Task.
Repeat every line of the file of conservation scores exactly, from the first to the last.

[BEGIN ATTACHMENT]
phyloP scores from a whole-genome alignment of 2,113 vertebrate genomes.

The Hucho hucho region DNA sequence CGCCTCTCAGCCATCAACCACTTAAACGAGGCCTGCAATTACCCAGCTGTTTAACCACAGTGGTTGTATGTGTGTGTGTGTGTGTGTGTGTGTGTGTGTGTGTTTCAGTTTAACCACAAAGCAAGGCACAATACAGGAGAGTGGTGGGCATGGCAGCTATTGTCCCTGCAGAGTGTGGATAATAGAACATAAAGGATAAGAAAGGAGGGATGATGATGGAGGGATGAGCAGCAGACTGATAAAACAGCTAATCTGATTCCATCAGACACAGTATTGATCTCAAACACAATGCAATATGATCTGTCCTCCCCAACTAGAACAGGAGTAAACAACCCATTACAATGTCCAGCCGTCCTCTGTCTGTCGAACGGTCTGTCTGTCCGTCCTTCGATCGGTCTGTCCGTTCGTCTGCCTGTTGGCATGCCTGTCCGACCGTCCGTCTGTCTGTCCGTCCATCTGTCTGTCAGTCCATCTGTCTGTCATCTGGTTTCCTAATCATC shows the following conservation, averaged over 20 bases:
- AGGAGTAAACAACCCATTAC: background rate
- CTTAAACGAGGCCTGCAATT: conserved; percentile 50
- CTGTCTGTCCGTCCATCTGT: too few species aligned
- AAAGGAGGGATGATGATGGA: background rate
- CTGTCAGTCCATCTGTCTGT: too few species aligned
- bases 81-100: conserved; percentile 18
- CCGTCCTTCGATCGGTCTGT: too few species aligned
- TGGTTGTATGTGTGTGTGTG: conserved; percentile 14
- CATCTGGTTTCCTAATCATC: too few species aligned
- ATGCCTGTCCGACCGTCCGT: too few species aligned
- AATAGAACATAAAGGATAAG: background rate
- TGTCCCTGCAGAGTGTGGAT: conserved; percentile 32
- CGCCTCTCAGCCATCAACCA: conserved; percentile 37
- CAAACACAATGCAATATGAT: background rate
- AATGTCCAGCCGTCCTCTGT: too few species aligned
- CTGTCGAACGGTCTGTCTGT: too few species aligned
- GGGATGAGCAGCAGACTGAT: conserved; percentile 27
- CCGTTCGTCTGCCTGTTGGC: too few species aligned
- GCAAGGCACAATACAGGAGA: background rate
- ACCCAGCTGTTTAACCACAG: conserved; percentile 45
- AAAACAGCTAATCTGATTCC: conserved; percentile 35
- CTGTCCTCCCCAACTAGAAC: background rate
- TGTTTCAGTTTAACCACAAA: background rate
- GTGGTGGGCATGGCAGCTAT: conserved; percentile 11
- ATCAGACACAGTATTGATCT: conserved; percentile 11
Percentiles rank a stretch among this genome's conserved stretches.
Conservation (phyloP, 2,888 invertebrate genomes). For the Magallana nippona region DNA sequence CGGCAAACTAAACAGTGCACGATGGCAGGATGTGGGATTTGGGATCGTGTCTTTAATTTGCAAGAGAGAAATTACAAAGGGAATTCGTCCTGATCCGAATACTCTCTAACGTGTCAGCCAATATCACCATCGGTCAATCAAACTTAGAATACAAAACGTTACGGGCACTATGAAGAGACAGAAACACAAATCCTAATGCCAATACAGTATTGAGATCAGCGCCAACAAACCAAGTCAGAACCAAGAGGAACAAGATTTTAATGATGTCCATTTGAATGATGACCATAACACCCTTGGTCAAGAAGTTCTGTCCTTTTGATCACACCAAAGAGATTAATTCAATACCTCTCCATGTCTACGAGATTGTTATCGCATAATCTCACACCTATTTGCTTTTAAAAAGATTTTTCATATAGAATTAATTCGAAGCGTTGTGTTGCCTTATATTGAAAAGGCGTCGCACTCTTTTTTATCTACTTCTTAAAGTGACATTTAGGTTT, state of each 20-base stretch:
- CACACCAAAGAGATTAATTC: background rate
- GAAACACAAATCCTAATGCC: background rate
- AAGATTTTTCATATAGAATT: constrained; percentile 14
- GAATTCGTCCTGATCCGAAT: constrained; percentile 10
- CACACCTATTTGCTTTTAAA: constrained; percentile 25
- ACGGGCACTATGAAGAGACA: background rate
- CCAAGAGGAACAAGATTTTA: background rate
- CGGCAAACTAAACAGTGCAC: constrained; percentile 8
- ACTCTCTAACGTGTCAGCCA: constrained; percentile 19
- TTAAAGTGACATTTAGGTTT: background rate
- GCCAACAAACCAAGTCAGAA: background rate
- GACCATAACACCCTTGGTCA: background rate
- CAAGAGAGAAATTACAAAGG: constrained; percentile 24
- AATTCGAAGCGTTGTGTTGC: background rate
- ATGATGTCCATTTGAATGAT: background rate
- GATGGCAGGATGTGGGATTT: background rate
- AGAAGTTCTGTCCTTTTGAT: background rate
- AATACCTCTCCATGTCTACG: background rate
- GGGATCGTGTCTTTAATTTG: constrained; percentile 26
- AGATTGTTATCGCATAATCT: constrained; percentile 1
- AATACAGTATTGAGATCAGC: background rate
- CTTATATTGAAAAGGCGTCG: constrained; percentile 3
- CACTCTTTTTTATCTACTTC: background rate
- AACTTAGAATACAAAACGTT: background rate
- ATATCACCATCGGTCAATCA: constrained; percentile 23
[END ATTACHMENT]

phyloP scores from a whole-genome alignment of 2,113 vertebrate genomes.

The Hucho hucho region DNA sequence CGCCTCTCAGCCATCAACCACTTAAACGAGGCCTGCAATTACCCAGCTGTTTAACCACAGTGGTTGTATGTGTGTGTGTGTGTGTGTGTGTGTGTGTGTGTGTTTCAGTTTAACCACAAAGCAAGGCACAATACAGGAGAGTGGTGGGCATGGCAGCTATTGTCCCTGCAGAGTGTGGATAATAGAACATAAAGGATAAGAAAGGAGGGATGATGATGGAGGGATGAGCAGCAGACTGATAAAACAGCTAATCTGATTCCATCAGACACAGTATTGATCTCAAACACAATGCAATATGATCTGTCCTCCCCAACTAGAACAGGAGTAAACAACCCATTACAATGTCCAGCCGTCCTCTGTCTGTCGAACGGTCTGTCTGTCCGTCCTTCGATCGGTCTGTCCGTTCGTCTGCCTGTTGGCATGCCTGTCCGACCGTCCGTCTGTCTGTCCGTCCATCTGTCTGTCAGTCCATCTGTCTGTCATCTGGTTTCCTAATCATC shows the following conservation, averaged over 20 bases:
- AGGAGTAAACAACCCATTAC: background rate
- CTTAAACGAGGCCTGCAATT: conserved; percentile 50
- CTGTCTGTCCGTCCATCTGT: too few species aligned
- AAAGGAGGGATGATGATGGA: background rate
- CTGTCAGTCCATCTGTCTGT: too few species aligned
- bases 81-100: conserved; percentile 18
- CCGTCCTTCGATCGGTCTGT: too few species aligned
- TGGTTGTATGTGTGTGTGTG: conserved; percentile 14
- CATCTGGTTTCCTAATCATC: too few species aligned
- ATGCCTGTCCGACCGTCCGT: too few species aligned
- AATAGAACATAAAGGATAAG: background rate
- TGTCCCTGCAGAGTGTGGAT: conserved; percentile 32
- CGCCTCTCAGCCATCAACCA: conserved; percentile 37
- CAAACACAATGCAATATGAT: background rate
- AATGTCCAGCCGTCCTCTGT: too few species aligned
- CTGTCGAACGGTCTGTCTGT: too few species aligned
- GGGATGAGCAGCAGACTGAT: conserved; percentile 27
- CCGTTCGTCTGCCTGTTGGC: too few species aligned
- GCAAGGCACAATACAGGAGA: background rate
- ACCCAGCTGTTTAACCACAG: conserved; percentile 45
- AAAACAGCTAATCTGATTCC: conserved; percentile 35
- CTGTCCTCCCCAACTAGAAC: background rate
- TGTTTCAGTTTAACCACAAA: background rate
- GTGGTGGGCATGGCAGCTAT: conserved; percentile 11
- ATCAGACACAGTATTGATCT: conserved; percentile 11
Percentiles rank a stretch among this genome's conserved stretches.
Conservation (phyloP, 2,888 invertebrate genomes). For the Magallana nippona region DNA sequence CGGCAAACTAAACAGTGCACGATGGCAGGATGTGGGATTTGGGATCGTGTCTTTAATTTGCAAGAGAGAAATTACAAAGGGAATTCGTCCTGATCCGAATACTCTCTAACGTGTCAGCCAATATCACCATCGGTCAATCAAACTTAGAATACAAAACGTTACGGGCACTATGAAGAGACAGAAACACAAATCCTAATGCCAATACAGTATTGAGATCAGCGCCAACAAACCAAGTCAGAACCAAGAGGAACAAGATTTTAATGATGTCCATTTGAATGATGACCATAACACCCTTGGTCAAGAAGTTCTGTCCTTTTGATCACACCAAAGAGATTAATTCAATACCTCTCCATGTCTACGAGATTGTTATCGCATAATCTCACACCTATTTGCTTTTAAAAAGATTTTTCATATAGAATTAATTCGAAGCGTTGTGTTGCCTTATATTGAAAAGGCGTCGCACTCTTTTTTATCTACTTCTTAAAGTGACATTTAGGTTT, state of each 20-base stretch:
- CACACCAAAGAGATTAATTC: background rate
- GAAACACAAATCCTAATGCC: background rate
- AAGATTTTTCATATAGAATT: constrained; percentile 14
- GAATTCGTCCTGATCCGAAT: constrained; percentile 10
- CACACCTATTTGCTTTTAAA: constrained; percentile 25
- ACGGGCACTATGAAGAGACA: background rate
- CCAAGAGGAACAAGATTTTA: background rate
- CGGCAAACTAAACAGTGCAC: constrained; percentile 8
- ACTCTCTAACGTGTCAGCCA: constrained; percentile 19
- TTAAAGTGACATTTAGGTTT: background rate
- GCCAACAAACCAAGTCAGAA: background rate
- GACCATAACACCCTTGGTCA: background rate
- CAAGAGAGAAATTACAAAGG: constrained; percentile 24
- AATTCGAAGCGTTGTGTTGC: background rate
- ATGATGTCCATTTGAATGAT: background rate
- GATGGCAGGATGTGGGATTT: background rate
- AGAAGTTCTGTCCTTTTGAT: background rate
- AATACCTCTCCATGTCTACG: background rate
- GGGATCGTGTCTTTAATTTG: constrained; percentile 26
- AGATTGTTATCGCATAATCT: constrained; percentile 1
- AATACAGTATTGAGATCAGC: background rate
- CTTATATTGAAAAGGCGTCG: constrained; percentile 3
- CACTCTTTTTTATCTACTTC: background rate
- AACTTAGAATACAAAACGTT: background rate
- ATATCACCATCGGTCAATCA: constrained; percentile 23